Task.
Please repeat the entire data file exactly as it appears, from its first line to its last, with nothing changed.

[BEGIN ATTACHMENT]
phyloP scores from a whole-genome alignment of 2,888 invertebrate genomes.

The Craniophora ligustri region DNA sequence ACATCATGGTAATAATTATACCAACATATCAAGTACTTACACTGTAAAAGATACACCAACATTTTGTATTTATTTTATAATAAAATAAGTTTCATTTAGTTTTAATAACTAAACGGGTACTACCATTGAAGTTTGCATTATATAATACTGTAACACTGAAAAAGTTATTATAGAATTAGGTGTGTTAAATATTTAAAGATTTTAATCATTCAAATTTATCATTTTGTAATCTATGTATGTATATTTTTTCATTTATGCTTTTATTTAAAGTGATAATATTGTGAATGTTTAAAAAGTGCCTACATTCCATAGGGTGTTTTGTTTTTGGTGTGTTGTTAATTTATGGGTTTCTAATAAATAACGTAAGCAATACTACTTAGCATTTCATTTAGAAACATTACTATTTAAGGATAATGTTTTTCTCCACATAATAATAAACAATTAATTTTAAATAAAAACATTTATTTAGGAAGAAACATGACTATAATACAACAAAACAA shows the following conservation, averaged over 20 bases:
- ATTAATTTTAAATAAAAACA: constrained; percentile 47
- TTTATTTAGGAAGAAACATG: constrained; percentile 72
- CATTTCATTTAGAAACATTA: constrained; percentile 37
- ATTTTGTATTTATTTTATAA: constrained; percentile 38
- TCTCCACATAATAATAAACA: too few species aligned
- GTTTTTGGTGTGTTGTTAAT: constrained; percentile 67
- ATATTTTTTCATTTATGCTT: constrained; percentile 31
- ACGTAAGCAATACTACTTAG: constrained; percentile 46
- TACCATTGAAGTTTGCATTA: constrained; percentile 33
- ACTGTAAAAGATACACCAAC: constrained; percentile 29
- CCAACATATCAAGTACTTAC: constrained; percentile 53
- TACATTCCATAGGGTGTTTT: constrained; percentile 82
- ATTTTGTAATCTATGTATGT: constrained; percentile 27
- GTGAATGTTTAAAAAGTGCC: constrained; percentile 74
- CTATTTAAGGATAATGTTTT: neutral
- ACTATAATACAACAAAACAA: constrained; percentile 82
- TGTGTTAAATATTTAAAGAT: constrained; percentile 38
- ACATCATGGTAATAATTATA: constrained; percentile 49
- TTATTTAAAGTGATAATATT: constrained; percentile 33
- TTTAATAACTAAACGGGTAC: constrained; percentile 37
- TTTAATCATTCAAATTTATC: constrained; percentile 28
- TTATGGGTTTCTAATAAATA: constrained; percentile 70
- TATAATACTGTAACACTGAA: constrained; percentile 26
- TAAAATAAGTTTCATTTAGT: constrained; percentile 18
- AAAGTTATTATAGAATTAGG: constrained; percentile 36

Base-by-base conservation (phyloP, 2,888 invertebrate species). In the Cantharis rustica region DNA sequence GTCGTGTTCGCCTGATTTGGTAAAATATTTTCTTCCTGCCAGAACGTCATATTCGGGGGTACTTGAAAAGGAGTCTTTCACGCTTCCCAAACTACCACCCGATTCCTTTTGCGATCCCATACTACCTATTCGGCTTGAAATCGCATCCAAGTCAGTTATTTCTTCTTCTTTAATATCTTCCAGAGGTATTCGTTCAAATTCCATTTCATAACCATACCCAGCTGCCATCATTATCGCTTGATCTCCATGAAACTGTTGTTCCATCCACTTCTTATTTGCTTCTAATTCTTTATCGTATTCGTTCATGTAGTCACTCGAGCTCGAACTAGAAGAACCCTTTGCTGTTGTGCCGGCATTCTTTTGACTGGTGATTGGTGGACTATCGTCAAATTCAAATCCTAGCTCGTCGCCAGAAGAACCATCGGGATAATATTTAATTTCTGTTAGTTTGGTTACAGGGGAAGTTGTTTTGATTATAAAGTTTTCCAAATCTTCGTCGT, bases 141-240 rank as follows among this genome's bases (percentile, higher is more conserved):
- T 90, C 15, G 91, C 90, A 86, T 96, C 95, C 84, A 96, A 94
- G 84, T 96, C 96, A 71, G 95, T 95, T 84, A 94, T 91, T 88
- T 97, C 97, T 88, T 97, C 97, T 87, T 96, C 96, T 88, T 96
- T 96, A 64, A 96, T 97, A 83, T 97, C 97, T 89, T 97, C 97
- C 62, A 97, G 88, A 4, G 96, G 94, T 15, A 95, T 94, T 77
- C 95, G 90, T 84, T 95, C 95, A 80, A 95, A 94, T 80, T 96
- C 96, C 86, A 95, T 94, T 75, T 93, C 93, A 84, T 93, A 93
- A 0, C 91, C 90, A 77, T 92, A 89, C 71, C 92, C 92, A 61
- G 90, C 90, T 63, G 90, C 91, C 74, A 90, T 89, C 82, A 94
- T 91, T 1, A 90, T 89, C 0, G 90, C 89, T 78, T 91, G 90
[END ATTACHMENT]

phyloP scores from a whole-genome alignment of 2,888 invertebrate genomes.

The Craniophora ligustri region DNA sequence ACATCATGGTAATAATTATACCAACATATCAAGTACTTACACTGTAAAAGATACACCAACATTTTGTATTTATTTTATAATAAAATAAGTTTCATTTAGTTTTAATAACTAAACGGGTACTACCATTGAAGTTTGCATTATATAATACTGTAACACTGAAAAAGTTATTATAGAATTAGGTGTGTTAAATATTTAAAGATTTTAATCATTCAAATTTATCATTTTGTAATCTATGTATGTATATTTTTTCATTTATGCTTTTATTTAAAGTGATAATATTGTGAATGTTTAAAAAGTGCCTACATTCCATAGGGTGTTTTGTTTTTGGTGTGTTGTTAATTTATGGGTTTCTAATAAATAACGTAAGCAATACTACTTAGCATTTCATTTAGAAACATTACTATTTAAGGATAATGTTTTTCTCCACATAATAATAAACAATTAATTTTAAATAAAAACATTTATTTAGGAAGAAACATGACTATAATACAACAAAACAA shows the following conservation, averaged over 20 bases:
- ATTAATTTTAAATAAAAACA: constrained; percentile 47
- TTTATTTAGGAAGAAACATG: constrained; percentile 72
- CATTTCATTTAGAAACATTA: constrained; percentile 37
- ATTTTGTATTTATTTTATAA: constrained; percentile 38
- TCTCCACATAATAATAAACA: too few species aligned
- GTTTTTGGTGTGTTGTTAAT: constrained; percentile 67
- ATATTTTTTCATTTATGCTT: constrained; percentile 31
- ACGTAAGCAATACTACTTAG: constrained; percentile 46
- TACCATTGAAGTTTGCATTA: constrained; percentile 33
- ACTGTAAAAGATACACCAAC: constrained; percentile 29
- CCAACATATCAAGTACTTAC: constrained; percentile 53
- TACATTCCATAGGGTGTTTT: constrained; percentile 82
- ATTTTGTAATCTATGTATGT: constrained; percentile 27
- GTGAATGTTTAAAAAGTGCC: constrained; percentile 74
- CTATTTAAGGATAATGTTTT: neutral
- ACTATAATACAACAAAACAA: constrained; percentile 82
- TGTGTTAAATATTTAAAGAT: constrained; percentile 38
- ACATCATGGTAATAATTATA: constrained; percentile 49
- TTATTTAAAGTGATAATATT: constrained; percentile 33
- TTTAATAACTAAACGGGTAC: constrained; percentile 37
- TTTAATCATTCAAATTTATC: constrained; percentile 28
- TTATGGGTTTCTAATAAATA: constrained; percentile 70
- TATAATACTGTAACACTGAA: constrained; percentile 26
- TAAAATAAGTTTCATTTAGT: constrained; percentile 18
- AAAGTTATTATAGAATTAGG: constrained; percentile 36

Base-by-base conservation (phyloP, 2,888 invertebrate species). In the Cantharis rustica region DNA sequence GTCGTGTTCGCCTGATTTGGTAAAATATTTTCTTCCTGCCAGAACGTCATATTCGGGGGTACTTGAAAAGGAGTCTTTCACGCTTCCCAAACTACCACCCGATTCCTTTTGCGATCCCATACTACCTATTCGGCTTGAAATCGCATCCAAGTCAGTTATTTCTTCTTCTTTAATATCTTCCAGAGGTATTCGTTCAAATTCCATTTCATAACCATACCCAGCTGCCATCATTATCGCTTGATCTCCATGAAACTGTTGTTCCATCCACTTCTTATTTGCTTCTAATTCTTTATCGTATTCGTTCATGTAGTCACTCGAGCTCGAACTAGAAGAACCCTTTGCTGTTGTGCCGGCATTCTTTTGACTGGTGATTGGTGGACTATCGTCAAATTCAAATCCTAGCTCGTCGCCAGAAGAACCATCGGGATAATATTTAATTTCTGTTAGTTTGGTTACAGGGGAAGTTGTTTTGATTATAAAGTTTTCCAAATCTTCGTCGT, bases 141-240 rank as follows among this genome's bases (percentile, higher is more conserved):
- T 90, C 15, G 91, C 90, A 86, T 96, C 95, C 84, A 96, A 94
- G 84, T 96, C 96, A 71, G 95, T 95, T 84, A 94, T 91, T 88
- T 97, C 97, T 88, T 97, C 97, T 87, T 96, C 96, T 88, T 96
- T 96, A 64, A 96, T 97, A 83, T 97, C 97, T 89, T 97, C 97
- C 62, A 97, G 88, A 4, G 96, G 94, T 15, A 95, T 94, T 77
- C 95, G 90, T 84, T 95, C 95, A 80, A 95, A 94, T 80, T 96
- C 96, C 86, A 95, T 94, T 75, T 93, C 93, A 84, T 93, A 93
- A 0, C 91, C 90, A 77, T 92, A 89, C 71, C 92, C 92, A 61
- G 90, C 90, T 63, G 90, C 91, C 74, A 90, T 89, C 82, A 94
- T 91, T 1, A 90, T 89, C 0, G 90, C 89, T 78, T 91, G 90